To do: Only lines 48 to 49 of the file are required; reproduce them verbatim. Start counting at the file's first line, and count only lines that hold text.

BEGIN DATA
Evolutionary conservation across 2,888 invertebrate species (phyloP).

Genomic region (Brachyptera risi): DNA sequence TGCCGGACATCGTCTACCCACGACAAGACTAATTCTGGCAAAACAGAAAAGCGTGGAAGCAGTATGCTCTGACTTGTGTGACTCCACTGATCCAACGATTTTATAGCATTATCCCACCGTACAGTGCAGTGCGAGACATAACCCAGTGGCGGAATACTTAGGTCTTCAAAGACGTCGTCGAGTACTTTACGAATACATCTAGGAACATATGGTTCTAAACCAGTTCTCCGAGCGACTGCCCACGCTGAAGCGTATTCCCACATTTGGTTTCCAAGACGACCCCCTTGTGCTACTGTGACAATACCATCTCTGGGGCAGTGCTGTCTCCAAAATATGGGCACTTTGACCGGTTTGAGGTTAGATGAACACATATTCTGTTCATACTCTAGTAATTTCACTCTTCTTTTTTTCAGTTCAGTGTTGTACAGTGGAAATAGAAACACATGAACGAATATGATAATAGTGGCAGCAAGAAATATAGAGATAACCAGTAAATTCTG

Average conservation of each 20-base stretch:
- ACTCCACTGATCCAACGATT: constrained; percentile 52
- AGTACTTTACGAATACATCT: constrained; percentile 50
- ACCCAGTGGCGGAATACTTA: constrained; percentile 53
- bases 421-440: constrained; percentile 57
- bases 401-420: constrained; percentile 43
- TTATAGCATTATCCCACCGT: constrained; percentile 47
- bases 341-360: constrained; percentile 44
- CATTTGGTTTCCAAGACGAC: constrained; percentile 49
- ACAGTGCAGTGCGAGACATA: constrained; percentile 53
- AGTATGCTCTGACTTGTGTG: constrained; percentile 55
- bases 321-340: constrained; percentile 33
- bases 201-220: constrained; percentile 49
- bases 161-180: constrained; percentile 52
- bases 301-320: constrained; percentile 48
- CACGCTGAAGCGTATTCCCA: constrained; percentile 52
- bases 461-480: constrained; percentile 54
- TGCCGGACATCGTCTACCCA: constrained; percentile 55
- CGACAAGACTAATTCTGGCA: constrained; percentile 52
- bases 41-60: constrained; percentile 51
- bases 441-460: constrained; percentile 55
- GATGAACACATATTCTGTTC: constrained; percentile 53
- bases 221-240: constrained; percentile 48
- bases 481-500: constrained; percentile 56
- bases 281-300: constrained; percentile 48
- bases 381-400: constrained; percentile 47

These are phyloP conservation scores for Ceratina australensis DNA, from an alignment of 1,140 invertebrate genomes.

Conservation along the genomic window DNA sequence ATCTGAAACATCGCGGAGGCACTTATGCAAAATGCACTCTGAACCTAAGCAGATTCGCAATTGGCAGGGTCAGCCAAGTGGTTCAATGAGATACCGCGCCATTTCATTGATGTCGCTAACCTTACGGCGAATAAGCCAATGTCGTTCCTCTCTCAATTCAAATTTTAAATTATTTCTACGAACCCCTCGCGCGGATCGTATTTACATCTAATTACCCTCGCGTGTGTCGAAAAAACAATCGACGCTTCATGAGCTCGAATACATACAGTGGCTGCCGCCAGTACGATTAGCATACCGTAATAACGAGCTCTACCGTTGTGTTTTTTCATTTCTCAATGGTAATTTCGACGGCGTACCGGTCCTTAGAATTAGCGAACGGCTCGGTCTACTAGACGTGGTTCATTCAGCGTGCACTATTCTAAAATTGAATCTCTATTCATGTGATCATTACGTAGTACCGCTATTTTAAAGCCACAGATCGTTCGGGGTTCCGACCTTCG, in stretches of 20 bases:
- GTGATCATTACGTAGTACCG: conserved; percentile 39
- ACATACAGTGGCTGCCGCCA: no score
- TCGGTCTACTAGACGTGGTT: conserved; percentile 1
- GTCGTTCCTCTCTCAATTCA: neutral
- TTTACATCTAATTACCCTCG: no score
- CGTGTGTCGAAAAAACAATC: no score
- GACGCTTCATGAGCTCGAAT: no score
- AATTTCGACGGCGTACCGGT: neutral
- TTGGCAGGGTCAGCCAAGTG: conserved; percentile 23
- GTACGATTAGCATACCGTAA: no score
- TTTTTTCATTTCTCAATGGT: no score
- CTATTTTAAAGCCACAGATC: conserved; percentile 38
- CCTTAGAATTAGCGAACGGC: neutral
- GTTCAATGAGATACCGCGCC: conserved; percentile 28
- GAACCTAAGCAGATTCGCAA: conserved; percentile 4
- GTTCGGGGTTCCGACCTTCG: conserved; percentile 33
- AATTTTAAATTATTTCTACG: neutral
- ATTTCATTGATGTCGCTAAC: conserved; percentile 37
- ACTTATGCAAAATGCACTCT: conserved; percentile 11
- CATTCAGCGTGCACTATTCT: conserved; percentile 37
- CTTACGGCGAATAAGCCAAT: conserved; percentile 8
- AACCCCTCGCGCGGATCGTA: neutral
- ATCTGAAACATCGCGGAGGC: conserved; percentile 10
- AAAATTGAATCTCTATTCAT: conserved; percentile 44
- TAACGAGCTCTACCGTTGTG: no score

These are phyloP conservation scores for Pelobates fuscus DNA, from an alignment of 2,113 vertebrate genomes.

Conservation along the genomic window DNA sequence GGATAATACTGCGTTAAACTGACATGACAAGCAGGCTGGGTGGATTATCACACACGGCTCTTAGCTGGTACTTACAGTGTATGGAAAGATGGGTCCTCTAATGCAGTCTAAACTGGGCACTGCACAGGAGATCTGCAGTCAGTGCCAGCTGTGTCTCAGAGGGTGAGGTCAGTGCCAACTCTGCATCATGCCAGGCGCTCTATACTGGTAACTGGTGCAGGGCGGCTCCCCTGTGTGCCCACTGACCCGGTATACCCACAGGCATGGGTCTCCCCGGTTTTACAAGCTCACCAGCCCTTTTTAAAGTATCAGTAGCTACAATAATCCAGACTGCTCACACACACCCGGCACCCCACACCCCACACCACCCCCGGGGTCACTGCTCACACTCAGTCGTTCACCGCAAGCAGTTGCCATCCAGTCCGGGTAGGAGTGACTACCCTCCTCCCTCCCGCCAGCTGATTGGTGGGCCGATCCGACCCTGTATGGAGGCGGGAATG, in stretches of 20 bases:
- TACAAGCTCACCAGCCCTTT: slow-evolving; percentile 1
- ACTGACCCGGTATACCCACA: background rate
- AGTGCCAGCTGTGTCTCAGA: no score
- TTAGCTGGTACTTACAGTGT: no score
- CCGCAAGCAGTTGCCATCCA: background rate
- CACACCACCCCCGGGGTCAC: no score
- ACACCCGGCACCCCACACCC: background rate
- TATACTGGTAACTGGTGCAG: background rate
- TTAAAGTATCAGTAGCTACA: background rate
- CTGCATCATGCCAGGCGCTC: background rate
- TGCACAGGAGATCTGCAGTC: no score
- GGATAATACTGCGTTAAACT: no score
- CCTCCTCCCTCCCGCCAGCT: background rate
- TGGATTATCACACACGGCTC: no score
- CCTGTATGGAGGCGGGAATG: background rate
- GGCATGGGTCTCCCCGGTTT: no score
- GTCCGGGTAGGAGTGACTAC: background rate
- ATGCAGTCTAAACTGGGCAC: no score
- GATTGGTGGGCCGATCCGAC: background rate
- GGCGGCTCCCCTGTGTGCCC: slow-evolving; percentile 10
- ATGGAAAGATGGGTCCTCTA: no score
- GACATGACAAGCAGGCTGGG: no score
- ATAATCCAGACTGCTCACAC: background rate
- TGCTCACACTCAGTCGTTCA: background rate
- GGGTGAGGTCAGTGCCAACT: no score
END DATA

- ATTTCATTGATGTCGCTAAC: conserved; percentile 37
- ACTTATGCAAAATGCACTCT: conserved; percentile 11